Changing church and state relations in contemporary China: The case of mindong diocese, Fujian province

Shun-hing Chan*

*Corresponding author for this work

Research output: Contribution to journalJournal articlepeer-review

10 Citations (Scopus)
16 Downloads (Pure)


This study examines church-state relations in Mindong diocese, Fujian province, from the perspective of state-society relations. The article seeks to identify the salient patterns of church-state relations in Mindong diocese, and the social factors that contribute to the formation of such patterns. I elaborate on the essential characteristics of the Mindong model in the paper. I argue that the three key factors affecting church-state relations in Mindong diocese are the competition between the open and underground churches, the mediating role of the Vatican, and the pragmatism of local government officials. I describe the Mindong model as a negotiated resistance, meaning that the underground church resists the control of the government and seeks organizational autonomy through continued negotiation with officials of the government. In conclusion, I discuss the implications of this church-state model in advancing religious freedom in Chinese society.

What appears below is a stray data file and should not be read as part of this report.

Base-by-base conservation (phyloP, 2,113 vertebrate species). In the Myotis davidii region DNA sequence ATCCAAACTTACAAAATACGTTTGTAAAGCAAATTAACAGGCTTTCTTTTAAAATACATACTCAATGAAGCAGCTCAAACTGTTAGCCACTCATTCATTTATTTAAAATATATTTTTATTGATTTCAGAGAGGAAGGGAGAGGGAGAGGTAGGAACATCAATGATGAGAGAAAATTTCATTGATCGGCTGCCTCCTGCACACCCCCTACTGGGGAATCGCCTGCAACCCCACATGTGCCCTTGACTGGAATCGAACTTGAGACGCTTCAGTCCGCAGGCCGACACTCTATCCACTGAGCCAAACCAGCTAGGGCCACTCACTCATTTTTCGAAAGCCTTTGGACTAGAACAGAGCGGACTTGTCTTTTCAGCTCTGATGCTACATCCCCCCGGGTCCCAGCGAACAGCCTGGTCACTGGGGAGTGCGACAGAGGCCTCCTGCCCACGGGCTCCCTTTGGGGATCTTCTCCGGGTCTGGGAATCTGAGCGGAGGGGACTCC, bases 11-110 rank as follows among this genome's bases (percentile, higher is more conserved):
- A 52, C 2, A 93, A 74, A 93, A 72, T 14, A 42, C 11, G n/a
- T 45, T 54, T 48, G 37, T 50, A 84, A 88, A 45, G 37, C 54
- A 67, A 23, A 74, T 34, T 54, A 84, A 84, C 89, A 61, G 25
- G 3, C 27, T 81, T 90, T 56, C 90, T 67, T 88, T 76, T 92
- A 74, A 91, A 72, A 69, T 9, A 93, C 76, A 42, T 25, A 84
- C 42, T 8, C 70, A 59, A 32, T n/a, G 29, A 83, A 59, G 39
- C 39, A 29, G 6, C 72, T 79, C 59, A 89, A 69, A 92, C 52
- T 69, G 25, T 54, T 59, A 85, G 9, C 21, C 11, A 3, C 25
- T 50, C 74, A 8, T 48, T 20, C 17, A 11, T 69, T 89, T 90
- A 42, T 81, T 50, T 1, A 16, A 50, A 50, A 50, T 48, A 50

Original languageEnglish
Pages (from-to)982-999
Number of pages18
JournalChina Quarterly
Publication statusPublished - Dec 2012

Scopus Subject Areas

  • Geography, Planning and Development
  • Development
  • Political Science and International Relations

User-Defined Keywords

  • Catholic church
  • church–state relations
  • Mindong
  • negotiated resistance
  • religious freedom
  • China


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